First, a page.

My Journey as a Professional Writer, Part 3: Obstacles

Today’s post is inspired by an obstacle that I’m dealing with at the moment. Specifically, my internet is down.

Your first question is probably, “How are you posting something online without internet access?” Which, actually, is the point of this post.

Obstacles are always going to pop up throughout your life. Errands will need to be run, bills will need to be paid, accidents will happen, and the services you rely on every day will occasionally fail.

When that happens, you have a choice. You can decide to let the obstacle get in the way, or you can find a way around it. I’m writing this post in an app on my cell phone called “Writer,” and I’m going to post it using my WordPress mobile app. It’s a bit more difficult to do it this way; typing on my phone is slower, and it’s harder to access WordPress’s formatting options when using the mobile app. However, I made a commitment to myself that I would set a posting schedule and stick to it, so here I am.

Being without internet access is causing me a lot of other issues, too. I’m finding ways to get around them. Yesterday, I went down to school to use Rowan’s computer labs to write a paid blog post for the Rowan University Admissions Blog. I didn’t ‘have’ to; I’m not on a fixed posting schedule at Rowan, so I could have skipped a day. However, I’m trying to make a living off my writing, and the lost hours would have led to a lower paycheck. So to make sure I got the work done, I found someplace to get online and do it.

There are lots of other ways to make sure obstacles don’t get in the way of your writing. For my revisions, I keep “Manifestation” on a flash drive I can take with me anywhere. This means I can revise on my laptop, or at a school computer when I’m on campus. Cloud programs like Dropbox can also be useful for making sure you have access to your important work, wherever you are. By using such tools, you’ll never have to use “I wasn’t at home” or “My computer was down” as an excuse not to work.

Heck, even “I was busy running errands” isn’t a great excuse. I’m writing this at Walmart right now while I do my grocery shopping. I write at the laundromat. I write when I’m in the waiting room at the doctor’s office. I write at my restaurant job when I’m waiting for an order to be ready. I never go anywhere without my phone, and so I’m never unable to write.

Think of all the times and places you see people texting. That could be you, writing.

My internet should be fixed tomorrow morning. I COULD have just put all this off until then. But when something is important, I think I should find a way to bypass the obstacles and make sure nothing gets in my way. Especially considering I am working freelance, which is the equivalent of running my own business. I’m not going to be successful if I don’t learn to get past whatever problems get in my way.

Thankfully my obstacles so far have been small. I’m not sure how I’d adapt to something bigger and more tragic. But if I find myself facing a larger obstacle, I’m not going to give up. I’m going to step back, regroup, and come up with a new plan fitting to my particular idiom.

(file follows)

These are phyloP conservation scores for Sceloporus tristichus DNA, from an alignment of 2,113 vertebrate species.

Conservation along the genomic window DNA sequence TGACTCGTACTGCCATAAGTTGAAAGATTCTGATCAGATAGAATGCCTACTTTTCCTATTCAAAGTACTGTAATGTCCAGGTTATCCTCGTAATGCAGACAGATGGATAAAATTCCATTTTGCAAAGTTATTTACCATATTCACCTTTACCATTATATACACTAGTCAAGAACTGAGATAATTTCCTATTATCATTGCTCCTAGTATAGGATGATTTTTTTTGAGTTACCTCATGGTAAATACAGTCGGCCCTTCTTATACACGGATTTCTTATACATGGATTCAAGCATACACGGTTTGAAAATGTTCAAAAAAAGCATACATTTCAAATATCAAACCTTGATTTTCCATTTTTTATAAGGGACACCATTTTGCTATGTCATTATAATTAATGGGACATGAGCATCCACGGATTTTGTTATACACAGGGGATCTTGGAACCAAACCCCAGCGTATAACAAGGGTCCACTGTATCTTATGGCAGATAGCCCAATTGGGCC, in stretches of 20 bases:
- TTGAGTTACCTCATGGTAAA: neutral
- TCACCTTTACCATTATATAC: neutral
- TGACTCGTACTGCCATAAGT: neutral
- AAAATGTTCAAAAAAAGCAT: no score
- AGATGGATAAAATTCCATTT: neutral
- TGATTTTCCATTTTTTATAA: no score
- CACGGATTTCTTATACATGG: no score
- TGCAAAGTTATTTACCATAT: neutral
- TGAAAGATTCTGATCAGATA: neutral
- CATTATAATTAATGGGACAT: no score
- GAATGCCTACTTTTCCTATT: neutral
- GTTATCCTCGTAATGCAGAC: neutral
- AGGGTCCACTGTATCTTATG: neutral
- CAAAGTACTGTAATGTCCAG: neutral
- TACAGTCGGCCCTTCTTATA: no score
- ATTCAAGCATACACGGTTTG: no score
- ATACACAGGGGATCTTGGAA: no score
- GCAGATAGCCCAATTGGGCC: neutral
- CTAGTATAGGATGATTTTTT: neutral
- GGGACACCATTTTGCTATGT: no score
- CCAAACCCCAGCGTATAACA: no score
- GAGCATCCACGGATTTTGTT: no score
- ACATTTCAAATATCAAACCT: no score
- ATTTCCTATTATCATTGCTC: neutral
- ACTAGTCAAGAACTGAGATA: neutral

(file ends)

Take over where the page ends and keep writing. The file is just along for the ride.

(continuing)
Advertisements

My Journey as a Professional Writer, Part 2: Research

I’d like to tell you a story (as is my wont as a writer).

When I was in high school, I was really good with computers. My dad works in computer programming, so my family had a computer in our home in the 1980s, long before having a computer in every home was “normal.” I grew up playing computer games and learning to use the early DOS systems. I remember using a computer before there was a hard drive on it, which meant I had to insert a floppy disk just to boot up the operating system.

I’ve always been just slightly “above average” in computer skills. I’m no computer genius, and there’s lots of intricacies that a real computer expert would understand but I don’t. However, I know more about handling my computer and resolving its issues than most people I know. I’ve taken my computer apart, changed out components, etc. I can fix my own issues without needing the Best Buy Geek Squad.

To make a comparison, I’m the equivalent of a guy who can change a tire, do an oil change, and install new brakes; but who needs a professional mechanic (or at the very least, a manual or Google) to do a really complex repair. “Real” computer people laugh at my “skills,” but I know enough to take care of my own computer problems.

Because I’m above average in computer skills, I thought I could get an education in Computer Science and pursue that as my career. I started taking programming courses in high school, and I was the top of my class. I then decided to enroll at Rowan University in the Computer Science major.

My freshman year, I was getting straight A’s, and helping other students when they couldn’t understand things. My sophomore year, I got mostly A’s and some B’s, and one of my teachers showed one of my programs to the class as an example “an innovative approach” to the problem. Had I continued in the Computer Science major, I could have learned enough at the junior and senior levels (and then later, on the job) to become one of those “real” experts I described.

But I was bored.